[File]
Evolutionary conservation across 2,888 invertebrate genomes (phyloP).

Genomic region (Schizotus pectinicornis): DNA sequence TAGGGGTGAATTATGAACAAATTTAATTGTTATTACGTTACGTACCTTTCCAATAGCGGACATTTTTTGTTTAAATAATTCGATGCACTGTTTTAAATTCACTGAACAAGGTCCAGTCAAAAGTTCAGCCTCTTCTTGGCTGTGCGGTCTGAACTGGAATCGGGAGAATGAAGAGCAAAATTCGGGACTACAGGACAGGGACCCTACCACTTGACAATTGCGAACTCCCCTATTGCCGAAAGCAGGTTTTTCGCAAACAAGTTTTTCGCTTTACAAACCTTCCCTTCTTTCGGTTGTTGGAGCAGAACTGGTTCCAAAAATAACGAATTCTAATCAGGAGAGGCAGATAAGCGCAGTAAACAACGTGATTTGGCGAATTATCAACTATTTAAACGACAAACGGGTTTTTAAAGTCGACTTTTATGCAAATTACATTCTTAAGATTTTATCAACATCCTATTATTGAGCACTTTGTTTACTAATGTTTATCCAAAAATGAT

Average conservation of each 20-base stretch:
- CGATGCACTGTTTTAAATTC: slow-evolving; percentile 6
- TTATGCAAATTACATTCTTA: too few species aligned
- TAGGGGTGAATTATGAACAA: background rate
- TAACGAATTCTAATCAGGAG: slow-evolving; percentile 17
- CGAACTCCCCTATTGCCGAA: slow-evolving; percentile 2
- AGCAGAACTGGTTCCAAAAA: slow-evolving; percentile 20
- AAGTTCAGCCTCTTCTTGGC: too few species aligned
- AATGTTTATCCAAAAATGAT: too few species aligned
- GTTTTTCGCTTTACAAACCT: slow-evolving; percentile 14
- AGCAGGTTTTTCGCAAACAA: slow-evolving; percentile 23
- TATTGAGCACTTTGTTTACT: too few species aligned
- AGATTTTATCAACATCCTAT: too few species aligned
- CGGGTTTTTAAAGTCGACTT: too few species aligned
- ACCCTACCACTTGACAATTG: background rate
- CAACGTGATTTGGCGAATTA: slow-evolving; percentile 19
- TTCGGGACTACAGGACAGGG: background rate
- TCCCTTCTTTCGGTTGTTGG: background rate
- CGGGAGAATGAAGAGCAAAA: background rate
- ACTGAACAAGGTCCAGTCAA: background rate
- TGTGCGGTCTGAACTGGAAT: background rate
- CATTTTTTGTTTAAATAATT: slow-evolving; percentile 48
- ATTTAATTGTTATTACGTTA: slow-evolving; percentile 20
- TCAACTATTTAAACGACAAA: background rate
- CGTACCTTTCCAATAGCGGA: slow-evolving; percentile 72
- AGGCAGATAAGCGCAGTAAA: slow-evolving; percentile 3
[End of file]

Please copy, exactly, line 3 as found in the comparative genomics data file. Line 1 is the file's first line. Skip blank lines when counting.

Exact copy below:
Average conservation of each 20-base stretch: